Ken and Sante Kimes
It's a chapter of history that wealthy La Jollans — who obtain their legions of domestic servants through a variety of sources, legal and not — would most likely rather forget.
In early August of 1985, a squad of FBI agents swooped down on the residence of Ken Kimes, a wealthy real estate investor, and his wife Sante, and arrested the couple for enslaving their maids.
"The complaint alleged the Kimes beat and imprisoned a cleaning woman who traveled with them to Hawaii," the Associated Press reported the next day. "The woman was not allowed to use a telephone or write to anyone and was not paid for her services….
"Another domestic worker employed by the couple said she was burned with an iron and threatened with return to her native land, where she would be subject to imprisonment.
“The employee also alleged she was deprived of personal papers and was not paid.
“A third domestic employee alleged she was held at the Kimes' residence against her will, was not allowed to communicate with anyone, was not paid and was physically abused. The worker was freed July 12 from a Las Vegas home the Kimes kept….
"A fourth person, who disappeared in June from Santa Ana, Calif., told a relative on July 31 she was working long hours but was not being paid, was not allowed to talk to people outside the residence or use the telephone, and was not allowed to leave the residence."
Convicted a year later, Sante was given five years in a federal lockup. Her husband paid a fine but avoided prison.
The case quickly faded from public view until 1998, when an 82-year-old Manhattanite by the name of Irene Silverman turned up missing. Sante Kimes was accused with her son Kenneth Jr. of murdering and dismembering the wealthy heiress in a scheme to steal her $10 million townhouse on East 65th Street. The body was never recovered.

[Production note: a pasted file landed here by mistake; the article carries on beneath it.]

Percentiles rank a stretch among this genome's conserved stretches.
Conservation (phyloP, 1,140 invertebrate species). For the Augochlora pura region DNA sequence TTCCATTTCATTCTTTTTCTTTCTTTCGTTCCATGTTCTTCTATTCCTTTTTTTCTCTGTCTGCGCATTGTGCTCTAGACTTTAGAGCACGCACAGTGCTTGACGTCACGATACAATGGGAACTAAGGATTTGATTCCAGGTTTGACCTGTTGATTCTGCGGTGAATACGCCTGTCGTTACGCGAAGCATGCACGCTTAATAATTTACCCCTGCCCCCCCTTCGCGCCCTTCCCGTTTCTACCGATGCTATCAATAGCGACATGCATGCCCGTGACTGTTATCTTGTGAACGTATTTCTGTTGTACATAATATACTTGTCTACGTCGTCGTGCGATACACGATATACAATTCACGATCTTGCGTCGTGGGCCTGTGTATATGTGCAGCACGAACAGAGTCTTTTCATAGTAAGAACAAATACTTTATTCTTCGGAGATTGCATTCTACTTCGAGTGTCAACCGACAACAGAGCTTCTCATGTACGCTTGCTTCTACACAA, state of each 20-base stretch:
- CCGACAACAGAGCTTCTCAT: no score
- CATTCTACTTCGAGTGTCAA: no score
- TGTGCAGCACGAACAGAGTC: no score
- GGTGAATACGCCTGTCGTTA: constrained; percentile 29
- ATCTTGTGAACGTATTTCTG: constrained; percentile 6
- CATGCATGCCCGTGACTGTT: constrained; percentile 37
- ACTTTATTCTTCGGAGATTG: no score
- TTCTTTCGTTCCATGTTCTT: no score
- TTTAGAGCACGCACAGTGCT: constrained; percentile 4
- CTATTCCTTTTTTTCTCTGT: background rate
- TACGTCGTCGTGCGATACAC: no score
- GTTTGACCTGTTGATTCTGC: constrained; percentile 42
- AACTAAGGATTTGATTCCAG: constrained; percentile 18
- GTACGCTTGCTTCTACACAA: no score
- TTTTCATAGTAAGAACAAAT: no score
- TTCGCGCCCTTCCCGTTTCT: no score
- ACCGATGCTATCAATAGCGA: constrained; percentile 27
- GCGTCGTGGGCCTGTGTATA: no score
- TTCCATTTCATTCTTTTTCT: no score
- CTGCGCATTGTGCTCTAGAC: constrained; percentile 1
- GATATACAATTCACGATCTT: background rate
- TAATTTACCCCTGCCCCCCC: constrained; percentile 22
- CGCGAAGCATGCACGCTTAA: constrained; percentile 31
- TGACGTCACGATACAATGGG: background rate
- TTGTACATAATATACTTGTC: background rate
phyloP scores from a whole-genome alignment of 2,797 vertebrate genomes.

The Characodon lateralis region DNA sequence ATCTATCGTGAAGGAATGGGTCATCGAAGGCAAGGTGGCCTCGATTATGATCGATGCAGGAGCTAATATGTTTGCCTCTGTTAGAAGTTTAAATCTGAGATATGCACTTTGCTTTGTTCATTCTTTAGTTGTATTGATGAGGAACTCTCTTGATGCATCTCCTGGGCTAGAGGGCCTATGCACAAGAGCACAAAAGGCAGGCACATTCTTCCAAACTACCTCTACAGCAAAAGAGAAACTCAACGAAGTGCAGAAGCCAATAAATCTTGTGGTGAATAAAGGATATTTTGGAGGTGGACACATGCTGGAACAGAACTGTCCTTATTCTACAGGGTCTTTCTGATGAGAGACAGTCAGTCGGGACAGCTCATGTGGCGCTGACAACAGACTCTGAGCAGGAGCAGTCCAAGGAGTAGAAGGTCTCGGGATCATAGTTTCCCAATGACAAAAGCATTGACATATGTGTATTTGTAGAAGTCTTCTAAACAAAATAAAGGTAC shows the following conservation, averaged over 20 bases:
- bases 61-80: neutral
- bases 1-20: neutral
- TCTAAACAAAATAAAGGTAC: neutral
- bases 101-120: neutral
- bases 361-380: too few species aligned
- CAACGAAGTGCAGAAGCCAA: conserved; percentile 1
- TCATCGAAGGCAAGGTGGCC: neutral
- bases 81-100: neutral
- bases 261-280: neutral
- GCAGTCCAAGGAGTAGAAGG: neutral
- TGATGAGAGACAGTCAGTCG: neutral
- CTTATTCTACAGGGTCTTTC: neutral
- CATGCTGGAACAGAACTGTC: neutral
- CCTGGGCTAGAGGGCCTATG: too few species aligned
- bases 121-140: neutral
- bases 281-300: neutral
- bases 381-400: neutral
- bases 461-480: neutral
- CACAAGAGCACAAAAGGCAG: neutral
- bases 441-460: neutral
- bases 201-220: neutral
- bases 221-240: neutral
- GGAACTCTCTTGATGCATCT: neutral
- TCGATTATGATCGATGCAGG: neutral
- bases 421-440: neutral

Convicted for that crime, Sante Kimes was sentenced to 125 years. But there was even more, as reported by the New York Times:
Kenneth Kimes, Jr., and his mother, Sante
"It was not long after the senior Mr. Kimes died — of natural causes — in 1994 that people in the orbit of Ms. Kimes and her son started disappearing.
"First was Syed Bilal Ahmed, a Bahraini officer at the First Cayman Bank in the Cayman Islands who had met the mother and son in Nassau, in the Bahamas.
"Next was [David] Kazdin, whose body was discovered in 1998 in a trash bin near the airport in Los Angeles."
According to Wikipedia, Kenneth Kimes, Jr., who copped a plea for a life sentence without parole in the Kazdin case, is currently an inmate at the Richard J. Donovan Correctional Facility on Otay Mesa.
Now comes word Sante Kimes died May 19 at age 79 in her cell at New York's Bedford Hills Correctional Facility for Women in Westchester County. The former La Jollan's greatest apparent legacy is a 2001 made-for-TV biopic starring Mary Tyler Moore.